So many people approach 65 and think, “Whew! Now I will be on Medicare and my health care costs will go down.”
Well, while not entirely wrong, they are not right either.
In a recent article by Boston Business Wire, the experts at Fidelity Benefits said you need $245,000 set aside at retirement to pay for Medicare and associated illness expenses (the expenses Medicare doesn’t pay) as you age, per person.
That doesn’t include the costs of long term care. Medicare will not pay for long term care expenses. So if a person needs care beyond hospital/rehab/doctor visits, then they must pay for this out of pocket or buy an insurance product.
In this same article, the experts at Fidelity Benefits said that a 65 year-old couple would need to set aside an additional $130,000 to pay for the costs on long term care and that is if they bought a long term care policy that paid out over $300,000 per person for care as well! So if you don’t buy insurance, you need to set aside
- $245,000 for Medicare and health expenses, and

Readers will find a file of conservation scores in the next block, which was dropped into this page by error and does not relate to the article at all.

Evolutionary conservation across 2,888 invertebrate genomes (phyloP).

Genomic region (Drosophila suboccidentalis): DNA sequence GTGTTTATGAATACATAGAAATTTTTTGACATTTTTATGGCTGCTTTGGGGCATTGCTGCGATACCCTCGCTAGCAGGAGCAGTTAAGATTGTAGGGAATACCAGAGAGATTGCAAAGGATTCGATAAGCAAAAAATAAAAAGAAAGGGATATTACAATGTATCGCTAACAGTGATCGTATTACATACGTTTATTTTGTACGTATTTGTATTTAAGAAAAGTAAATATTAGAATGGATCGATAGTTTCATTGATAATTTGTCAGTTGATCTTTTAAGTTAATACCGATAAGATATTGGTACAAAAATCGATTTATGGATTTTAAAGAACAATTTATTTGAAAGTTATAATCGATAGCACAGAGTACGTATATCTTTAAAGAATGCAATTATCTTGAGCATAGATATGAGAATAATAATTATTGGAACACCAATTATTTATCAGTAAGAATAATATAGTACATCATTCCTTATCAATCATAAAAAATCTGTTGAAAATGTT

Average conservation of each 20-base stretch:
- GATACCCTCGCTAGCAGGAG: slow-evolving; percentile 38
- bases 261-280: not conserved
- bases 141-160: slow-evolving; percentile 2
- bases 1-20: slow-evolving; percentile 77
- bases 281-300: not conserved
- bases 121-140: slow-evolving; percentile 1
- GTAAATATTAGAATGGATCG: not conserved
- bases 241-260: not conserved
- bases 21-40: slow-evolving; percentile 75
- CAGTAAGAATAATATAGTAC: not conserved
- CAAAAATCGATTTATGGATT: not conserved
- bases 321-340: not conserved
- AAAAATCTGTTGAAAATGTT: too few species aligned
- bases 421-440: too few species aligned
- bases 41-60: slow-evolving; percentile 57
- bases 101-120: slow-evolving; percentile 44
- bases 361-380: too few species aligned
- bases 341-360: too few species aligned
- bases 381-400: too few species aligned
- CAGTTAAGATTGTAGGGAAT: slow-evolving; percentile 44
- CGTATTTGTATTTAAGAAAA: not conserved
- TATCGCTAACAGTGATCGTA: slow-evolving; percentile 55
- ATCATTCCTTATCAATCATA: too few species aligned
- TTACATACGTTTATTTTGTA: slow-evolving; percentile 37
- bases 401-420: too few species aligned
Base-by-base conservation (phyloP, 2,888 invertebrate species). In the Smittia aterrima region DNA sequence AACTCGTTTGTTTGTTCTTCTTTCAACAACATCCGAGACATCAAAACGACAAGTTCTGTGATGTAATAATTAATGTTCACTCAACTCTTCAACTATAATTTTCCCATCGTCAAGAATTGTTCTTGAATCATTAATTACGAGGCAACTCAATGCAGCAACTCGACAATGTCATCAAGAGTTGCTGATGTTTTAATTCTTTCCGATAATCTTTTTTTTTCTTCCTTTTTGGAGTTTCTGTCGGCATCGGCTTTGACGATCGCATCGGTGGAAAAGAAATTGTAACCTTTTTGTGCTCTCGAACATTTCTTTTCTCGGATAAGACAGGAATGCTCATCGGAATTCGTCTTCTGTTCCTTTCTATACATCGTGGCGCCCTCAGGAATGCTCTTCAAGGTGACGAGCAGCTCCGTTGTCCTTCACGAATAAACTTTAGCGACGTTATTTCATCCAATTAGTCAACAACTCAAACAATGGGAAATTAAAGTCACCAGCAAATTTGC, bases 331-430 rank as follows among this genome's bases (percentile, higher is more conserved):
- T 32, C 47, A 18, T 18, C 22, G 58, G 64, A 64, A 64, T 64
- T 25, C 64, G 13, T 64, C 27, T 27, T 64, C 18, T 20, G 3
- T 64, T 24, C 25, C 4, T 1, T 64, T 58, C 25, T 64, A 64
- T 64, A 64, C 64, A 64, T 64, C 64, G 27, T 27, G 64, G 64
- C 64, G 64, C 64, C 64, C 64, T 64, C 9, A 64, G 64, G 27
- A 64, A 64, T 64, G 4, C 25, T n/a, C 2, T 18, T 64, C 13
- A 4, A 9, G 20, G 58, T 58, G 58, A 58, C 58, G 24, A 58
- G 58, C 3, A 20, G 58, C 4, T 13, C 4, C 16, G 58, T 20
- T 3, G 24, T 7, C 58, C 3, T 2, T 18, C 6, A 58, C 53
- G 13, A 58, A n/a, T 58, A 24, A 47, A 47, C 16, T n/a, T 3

- an additional $430,000 for long term care expenses.
I may not be an actuarial wizard, but I can add that up and equals a whole lot of cash! So whatever you are doing about medical expenses – what planning or measures you are taking – you need to look at the whole picture. Medicare may pay for many things – but it doesn’t pay for all things. It doesn’t even pay the most expensive thing that most people face a they age: the costs of long term care.
If you are going to shop for a long term care insurance product – be sure you use an experienced broker-agent. Ask them if they have been selling this product for 3 years or more and ask them how many a year they sell. You want someone who does this particular type of planning every week, not 2 or 3 times a year!
This is not a small financial decision (whether you buy or don’t buy an insurance product) – so it is worth it to find a seasoned professional specialist to help you wade thru the options and get the right fit for you.